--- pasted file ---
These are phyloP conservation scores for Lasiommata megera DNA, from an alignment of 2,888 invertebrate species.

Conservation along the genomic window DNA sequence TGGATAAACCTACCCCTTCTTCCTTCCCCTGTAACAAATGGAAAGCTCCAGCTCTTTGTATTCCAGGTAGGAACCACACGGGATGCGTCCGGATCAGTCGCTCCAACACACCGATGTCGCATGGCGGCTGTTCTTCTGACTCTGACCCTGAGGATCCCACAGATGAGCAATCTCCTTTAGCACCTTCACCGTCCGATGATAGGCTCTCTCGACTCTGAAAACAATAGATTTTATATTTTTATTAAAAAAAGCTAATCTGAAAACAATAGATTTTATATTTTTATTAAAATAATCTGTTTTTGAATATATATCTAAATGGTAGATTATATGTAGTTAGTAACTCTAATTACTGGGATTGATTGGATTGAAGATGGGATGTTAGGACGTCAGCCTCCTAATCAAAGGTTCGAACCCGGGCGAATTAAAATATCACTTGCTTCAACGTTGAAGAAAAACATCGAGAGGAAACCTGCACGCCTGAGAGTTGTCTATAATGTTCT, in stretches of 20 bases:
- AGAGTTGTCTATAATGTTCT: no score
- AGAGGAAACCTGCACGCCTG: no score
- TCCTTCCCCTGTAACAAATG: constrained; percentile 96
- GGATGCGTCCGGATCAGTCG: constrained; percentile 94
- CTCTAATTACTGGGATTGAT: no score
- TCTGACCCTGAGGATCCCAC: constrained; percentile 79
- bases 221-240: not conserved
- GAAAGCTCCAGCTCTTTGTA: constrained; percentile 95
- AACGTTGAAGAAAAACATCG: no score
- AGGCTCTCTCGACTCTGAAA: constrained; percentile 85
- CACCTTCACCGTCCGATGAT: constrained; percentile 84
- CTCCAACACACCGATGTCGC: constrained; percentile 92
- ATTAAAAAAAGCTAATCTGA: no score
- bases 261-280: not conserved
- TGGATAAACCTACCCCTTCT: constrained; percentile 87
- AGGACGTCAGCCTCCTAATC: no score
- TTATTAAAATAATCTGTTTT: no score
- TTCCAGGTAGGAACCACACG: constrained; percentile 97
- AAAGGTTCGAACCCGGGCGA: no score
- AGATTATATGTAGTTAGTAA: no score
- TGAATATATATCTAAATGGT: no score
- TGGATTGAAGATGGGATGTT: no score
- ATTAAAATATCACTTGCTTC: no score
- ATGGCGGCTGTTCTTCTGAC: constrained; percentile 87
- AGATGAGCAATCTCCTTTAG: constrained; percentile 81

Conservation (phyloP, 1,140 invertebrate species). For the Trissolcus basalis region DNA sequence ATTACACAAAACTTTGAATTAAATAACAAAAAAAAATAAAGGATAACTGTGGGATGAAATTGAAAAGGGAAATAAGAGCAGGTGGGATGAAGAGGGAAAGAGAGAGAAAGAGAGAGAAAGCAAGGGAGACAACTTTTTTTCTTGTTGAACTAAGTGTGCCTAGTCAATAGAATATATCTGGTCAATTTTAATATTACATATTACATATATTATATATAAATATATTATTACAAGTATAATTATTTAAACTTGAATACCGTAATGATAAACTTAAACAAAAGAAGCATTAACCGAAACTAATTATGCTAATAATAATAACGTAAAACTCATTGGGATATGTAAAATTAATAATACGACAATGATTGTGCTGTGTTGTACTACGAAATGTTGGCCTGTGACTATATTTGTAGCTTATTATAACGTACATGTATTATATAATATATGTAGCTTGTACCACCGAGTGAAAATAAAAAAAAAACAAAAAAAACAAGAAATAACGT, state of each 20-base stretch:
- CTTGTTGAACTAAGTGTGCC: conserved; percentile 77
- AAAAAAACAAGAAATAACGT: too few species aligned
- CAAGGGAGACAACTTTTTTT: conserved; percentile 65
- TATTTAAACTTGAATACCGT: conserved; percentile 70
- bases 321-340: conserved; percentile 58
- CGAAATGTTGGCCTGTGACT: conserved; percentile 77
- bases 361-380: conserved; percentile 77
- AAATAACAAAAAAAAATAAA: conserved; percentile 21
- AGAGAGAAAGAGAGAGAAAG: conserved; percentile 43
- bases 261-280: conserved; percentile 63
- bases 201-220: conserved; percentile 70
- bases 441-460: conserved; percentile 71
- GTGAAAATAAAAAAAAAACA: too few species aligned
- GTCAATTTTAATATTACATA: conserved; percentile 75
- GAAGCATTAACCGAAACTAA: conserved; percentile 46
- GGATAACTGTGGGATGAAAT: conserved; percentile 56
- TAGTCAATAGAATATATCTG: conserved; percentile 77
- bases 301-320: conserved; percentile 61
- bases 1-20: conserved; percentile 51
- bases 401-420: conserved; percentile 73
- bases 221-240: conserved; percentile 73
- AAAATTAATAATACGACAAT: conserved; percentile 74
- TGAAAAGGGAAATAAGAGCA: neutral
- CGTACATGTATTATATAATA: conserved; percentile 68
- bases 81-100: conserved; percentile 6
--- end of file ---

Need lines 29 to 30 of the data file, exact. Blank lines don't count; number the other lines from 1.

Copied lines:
- CTTGTTGAACTAAGTGTGCC: conserved; percentile 77
- AAAAAAACAAGAAATAACGT: too few species aligned